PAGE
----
In the new sports drama The Way Back, Ben Affleck stars as a high school basketball coach who's wrestling with some demons. A star player in high school, Jack Cunningham turned down a scholarship to play basketball at a prestigious university and went down a different path — developing a drinking problem that eventually led to a divorce. But by the beginning of the film, he's offered a shot at redemption when he becomes the basketball coach of his old high school. The redemptive and inspirational story sounds par for the course for a sports drama, but is The Way Back a true story?
Although many sports dramas are based on inspirational true stories — such as Miracle, Remember the Titans, and Glory Road — The Way Back is not one of them. The movie is fictional, with all characters and events having no real-life counterparts.
However, the film will still feel real to many viewers as a stark example of art imitating life. That's because Affleck has undergone a highly-publicized battle with alcoholism himself in recent years, and it's nearly impossible to not see the similarities between his real-life struggles and those of his character in The Way Back. And there's a good reason why Affleck's depiction of a recovering alcoholic feels so real: the actor brought his own personal demons to the role.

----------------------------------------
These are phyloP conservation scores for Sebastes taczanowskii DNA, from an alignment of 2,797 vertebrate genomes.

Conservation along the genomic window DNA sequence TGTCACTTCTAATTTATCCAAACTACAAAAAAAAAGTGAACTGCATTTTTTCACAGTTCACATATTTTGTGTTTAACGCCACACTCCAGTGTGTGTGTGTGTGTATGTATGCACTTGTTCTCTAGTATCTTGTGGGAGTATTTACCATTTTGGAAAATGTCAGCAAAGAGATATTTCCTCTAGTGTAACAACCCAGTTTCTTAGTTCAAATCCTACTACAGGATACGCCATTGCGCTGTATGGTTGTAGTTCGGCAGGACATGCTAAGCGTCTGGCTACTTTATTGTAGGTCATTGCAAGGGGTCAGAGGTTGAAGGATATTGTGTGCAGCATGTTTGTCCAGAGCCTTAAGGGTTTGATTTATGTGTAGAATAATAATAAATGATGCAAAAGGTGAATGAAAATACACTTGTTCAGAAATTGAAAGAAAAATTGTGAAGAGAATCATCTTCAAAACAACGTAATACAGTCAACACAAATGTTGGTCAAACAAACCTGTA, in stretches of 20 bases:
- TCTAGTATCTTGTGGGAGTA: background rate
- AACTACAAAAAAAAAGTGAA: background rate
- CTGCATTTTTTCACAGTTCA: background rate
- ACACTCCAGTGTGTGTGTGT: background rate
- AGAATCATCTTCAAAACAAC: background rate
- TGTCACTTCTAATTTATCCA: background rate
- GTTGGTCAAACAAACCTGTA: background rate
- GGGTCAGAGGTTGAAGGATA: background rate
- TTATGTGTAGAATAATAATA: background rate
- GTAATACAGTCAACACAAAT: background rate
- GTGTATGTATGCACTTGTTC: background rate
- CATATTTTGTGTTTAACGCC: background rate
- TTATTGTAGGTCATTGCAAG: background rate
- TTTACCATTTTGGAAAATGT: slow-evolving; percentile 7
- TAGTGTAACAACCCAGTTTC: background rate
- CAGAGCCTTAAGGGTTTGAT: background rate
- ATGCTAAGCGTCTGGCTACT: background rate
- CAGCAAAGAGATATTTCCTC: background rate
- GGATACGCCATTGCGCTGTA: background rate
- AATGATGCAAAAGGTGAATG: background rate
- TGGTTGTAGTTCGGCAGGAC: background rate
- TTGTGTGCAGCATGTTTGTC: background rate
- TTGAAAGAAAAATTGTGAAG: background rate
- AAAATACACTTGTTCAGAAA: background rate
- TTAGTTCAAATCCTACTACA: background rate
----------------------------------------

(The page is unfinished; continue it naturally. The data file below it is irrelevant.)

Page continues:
The film's director, Gavin O'Connor (who also helmed Miracle), convinced Affleck to personalize his character to mimic the actor's own struggles. "I honestly was not at all aware of Ben’s drinking issues," O'Connor told the Philadelphia Inquirer. "When he called me about doing the movie, and we met for dinner and he started to open up about his alcoholism, that’s really the first time I started thinking about the implications." The director later realized that Affleck's own battle with alcoholism would have to be tapped into for the performance. "I said, 'Ben, the only way we can do this is if you are not only willing to confront the disease, but open up that box and let the demons out. And they are your demons because those are the character’s demons, they are running parallel. If you are unwilling to do that in an authentic way, then we’re wasting our time,'" O'Connor said.
Affleck went back into rehab prior to filming, finishing his program just in time to start the shoot. "Ben had literally gotten out of rehab the day we started shooting the movie," O’Connor added. "I had a very raw, very vulnerable actor who was really just open and available."
Affleck even shared that he thinks his role in the film helped improve his own life, as he went through a similar journey to the one his character takes on screen. "One of those weird parallel things happened in this movie," Affleck told Variety. "In the story, the coach gets more from the players than the players get from him ultimately. I feel that way about the young men who play those players."
The Way Back isn't a true story, but thanks to the casting of Ben Affleck as a recovering alcoholic and thoughtful direction from Gavin O'Connor, it sure rings true.